Methamphetamine Cost Society an Estimated $23.4 Billion in 2005: Majority of Costs Related to Addiction, Premature Death, Crime, and Criminal Justice

Source CESARfax, 18:6, 4/27/09

Methamphetamine cost the United States an estimated $23.4 billion in 2005, according to the first national estimate of the economic burden of meth use. The majority (71%) of these costs—an estimated $16.6 billionwere related to the “intangible burden that addiction places on dependent users and to premature mortality”(p. xiii). The costs associated with processing offenders for the possession and sale of meth, meth-induced violent and property crimes, and parole and probation violations for meth offenses represent 18%, or an estimated $4.2 billion, of the total costs. Other costs associated with methamphetamine use include child endangerment, lost productivity, drug treatment, health care, and harms resulting from production. According to the authors, “it is probably not the recreational meth user who imposes the greatest burden on our society, but rather those who become addicted, engage in crime, need treatment or emergency assistance, cannot show up for work, lose their jobs, or die prematurely”(p. xvi). It should be noted that indicators show that methamphetamine use has been declining in recent years, after peaking in 2005 (see CESAR FAX, Volume 18, Issue 13).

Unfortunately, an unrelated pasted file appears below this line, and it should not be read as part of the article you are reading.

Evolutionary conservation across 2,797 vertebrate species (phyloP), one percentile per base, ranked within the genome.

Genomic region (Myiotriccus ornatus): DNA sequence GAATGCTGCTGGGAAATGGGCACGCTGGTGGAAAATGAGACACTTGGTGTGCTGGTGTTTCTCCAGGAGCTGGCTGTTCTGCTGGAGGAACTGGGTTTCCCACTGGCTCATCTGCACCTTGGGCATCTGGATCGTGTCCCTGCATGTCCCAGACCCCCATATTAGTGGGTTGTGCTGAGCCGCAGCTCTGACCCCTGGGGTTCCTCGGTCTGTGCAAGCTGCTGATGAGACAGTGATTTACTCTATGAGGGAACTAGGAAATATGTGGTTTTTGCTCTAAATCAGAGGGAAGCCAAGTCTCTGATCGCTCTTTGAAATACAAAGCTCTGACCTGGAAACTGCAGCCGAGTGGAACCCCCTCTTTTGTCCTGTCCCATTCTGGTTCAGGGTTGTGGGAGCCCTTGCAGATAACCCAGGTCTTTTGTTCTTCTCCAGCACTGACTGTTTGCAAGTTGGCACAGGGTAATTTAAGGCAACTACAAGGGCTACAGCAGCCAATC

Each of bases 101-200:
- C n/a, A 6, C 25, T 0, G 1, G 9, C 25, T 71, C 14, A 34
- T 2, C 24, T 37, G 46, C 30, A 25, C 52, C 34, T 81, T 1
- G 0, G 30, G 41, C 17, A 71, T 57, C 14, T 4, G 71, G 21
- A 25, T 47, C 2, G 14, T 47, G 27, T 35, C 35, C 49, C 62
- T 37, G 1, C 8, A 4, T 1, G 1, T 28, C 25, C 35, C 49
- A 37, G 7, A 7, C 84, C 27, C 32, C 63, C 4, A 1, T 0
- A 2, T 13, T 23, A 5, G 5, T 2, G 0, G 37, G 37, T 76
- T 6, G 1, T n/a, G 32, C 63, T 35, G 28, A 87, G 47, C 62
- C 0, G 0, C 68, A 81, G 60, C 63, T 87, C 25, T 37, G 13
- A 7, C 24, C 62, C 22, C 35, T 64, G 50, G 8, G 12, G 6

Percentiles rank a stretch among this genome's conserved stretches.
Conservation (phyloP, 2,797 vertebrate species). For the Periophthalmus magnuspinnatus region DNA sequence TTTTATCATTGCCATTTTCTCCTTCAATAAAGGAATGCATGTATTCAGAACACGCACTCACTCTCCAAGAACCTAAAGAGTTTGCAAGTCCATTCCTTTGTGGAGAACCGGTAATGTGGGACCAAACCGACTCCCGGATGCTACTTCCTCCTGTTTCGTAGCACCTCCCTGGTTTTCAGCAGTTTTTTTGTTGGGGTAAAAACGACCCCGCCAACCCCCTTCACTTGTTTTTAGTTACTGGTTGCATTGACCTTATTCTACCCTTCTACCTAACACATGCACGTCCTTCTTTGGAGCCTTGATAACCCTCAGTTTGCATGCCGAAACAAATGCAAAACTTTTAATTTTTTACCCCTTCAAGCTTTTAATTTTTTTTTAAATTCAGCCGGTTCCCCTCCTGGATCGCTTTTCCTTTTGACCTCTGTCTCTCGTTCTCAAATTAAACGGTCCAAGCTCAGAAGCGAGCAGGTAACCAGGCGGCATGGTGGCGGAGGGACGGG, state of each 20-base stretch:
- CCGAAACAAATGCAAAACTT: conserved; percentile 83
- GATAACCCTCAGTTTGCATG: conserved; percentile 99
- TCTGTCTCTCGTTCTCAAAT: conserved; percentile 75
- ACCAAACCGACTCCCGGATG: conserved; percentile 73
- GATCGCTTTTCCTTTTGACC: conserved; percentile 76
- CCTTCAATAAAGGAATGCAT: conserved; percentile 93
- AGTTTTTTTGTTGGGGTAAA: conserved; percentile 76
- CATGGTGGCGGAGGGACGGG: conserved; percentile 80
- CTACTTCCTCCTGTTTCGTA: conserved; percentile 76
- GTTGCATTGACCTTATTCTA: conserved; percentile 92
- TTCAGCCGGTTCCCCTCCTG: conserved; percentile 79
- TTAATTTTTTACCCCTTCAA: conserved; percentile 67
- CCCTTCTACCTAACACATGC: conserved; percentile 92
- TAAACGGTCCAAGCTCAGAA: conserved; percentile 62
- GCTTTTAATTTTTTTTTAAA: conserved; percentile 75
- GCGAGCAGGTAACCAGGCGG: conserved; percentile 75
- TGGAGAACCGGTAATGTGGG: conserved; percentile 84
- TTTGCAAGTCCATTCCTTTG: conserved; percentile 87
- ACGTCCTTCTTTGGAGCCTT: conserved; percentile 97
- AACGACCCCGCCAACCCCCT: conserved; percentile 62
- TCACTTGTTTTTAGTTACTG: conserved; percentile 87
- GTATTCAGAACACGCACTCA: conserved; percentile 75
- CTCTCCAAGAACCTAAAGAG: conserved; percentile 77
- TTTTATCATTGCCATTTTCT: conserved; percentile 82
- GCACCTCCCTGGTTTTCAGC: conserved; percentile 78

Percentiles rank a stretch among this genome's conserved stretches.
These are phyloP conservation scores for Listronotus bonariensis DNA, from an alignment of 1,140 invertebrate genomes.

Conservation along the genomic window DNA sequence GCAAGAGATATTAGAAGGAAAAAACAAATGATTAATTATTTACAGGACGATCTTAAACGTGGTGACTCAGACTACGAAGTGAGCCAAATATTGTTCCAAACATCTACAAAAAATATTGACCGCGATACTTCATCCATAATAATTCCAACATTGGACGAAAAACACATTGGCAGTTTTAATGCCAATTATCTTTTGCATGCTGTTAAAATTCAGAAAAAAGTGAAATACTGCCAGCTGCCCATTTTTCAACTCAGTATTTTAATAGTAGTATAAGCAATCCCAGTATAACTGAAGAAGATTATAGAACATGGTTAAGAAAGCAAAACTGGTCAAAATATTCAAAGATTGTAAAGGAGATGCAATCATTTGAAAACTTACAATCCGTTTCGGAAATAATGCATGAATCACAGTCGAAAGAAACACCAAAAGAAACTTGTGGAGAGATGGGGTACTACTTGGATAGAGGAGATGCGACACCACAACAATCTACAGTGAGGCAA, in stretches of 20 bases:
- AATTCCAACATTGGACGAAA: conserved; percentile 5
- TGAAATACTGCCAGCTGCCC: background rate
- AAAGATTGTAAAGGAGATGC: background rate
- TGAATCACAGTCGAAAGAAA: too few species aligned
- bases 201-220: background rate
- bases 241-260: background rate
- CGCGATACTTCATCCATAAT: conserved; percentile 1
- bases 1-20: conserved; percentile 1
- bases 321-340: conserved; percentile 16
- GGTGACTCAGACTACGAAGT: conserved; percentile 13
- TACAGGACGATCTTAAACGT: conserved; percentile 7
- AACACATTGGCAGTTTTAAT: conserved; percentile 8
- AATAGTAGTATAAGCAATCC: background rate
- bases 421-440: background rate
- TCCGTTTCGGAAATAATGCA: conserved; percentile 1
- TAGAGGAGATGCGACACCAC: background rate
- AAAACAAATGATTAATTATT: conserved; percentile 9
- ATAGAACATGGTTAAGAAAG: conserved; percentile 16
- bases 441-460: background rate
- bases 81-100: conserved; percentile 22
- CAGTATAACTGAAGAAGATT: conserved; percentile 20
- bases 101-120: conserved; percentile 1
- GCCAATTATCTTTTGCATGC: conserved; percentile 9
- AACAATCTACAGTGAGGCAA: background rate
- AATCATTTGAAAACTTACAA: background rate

Social Costs of Methamphetamine in the United States, 2005*The estimate of the cost of methamphetamine addiction is based on the number of people dependent on the drug and the monetary value of the lost quality of life, measured by a reduction in quality-adjusted life-years.

NOTE: The authors acknowledge that many of the estimates are “subject to substantial uncertainty”so they provide lower-and upper-bound estimates, as well as “best estimates,”for each component. For example, they estimate the total economic burden of methamphetamine to be in the range of $16.2 billion to$48.3 billion, with $23.4 billion being the best estimate. Data presented are the best estimates.

SOURCE: Adapted by CESAR from Nicosia, N., Pacula, R.L., Kilmer, B., Lundberg, R., and Chiesa, J., The Economic Cost of Methamphetamine Use in the United States, 2005. Drug Policy Research Center, RAND Corporation, 2009. Available online at


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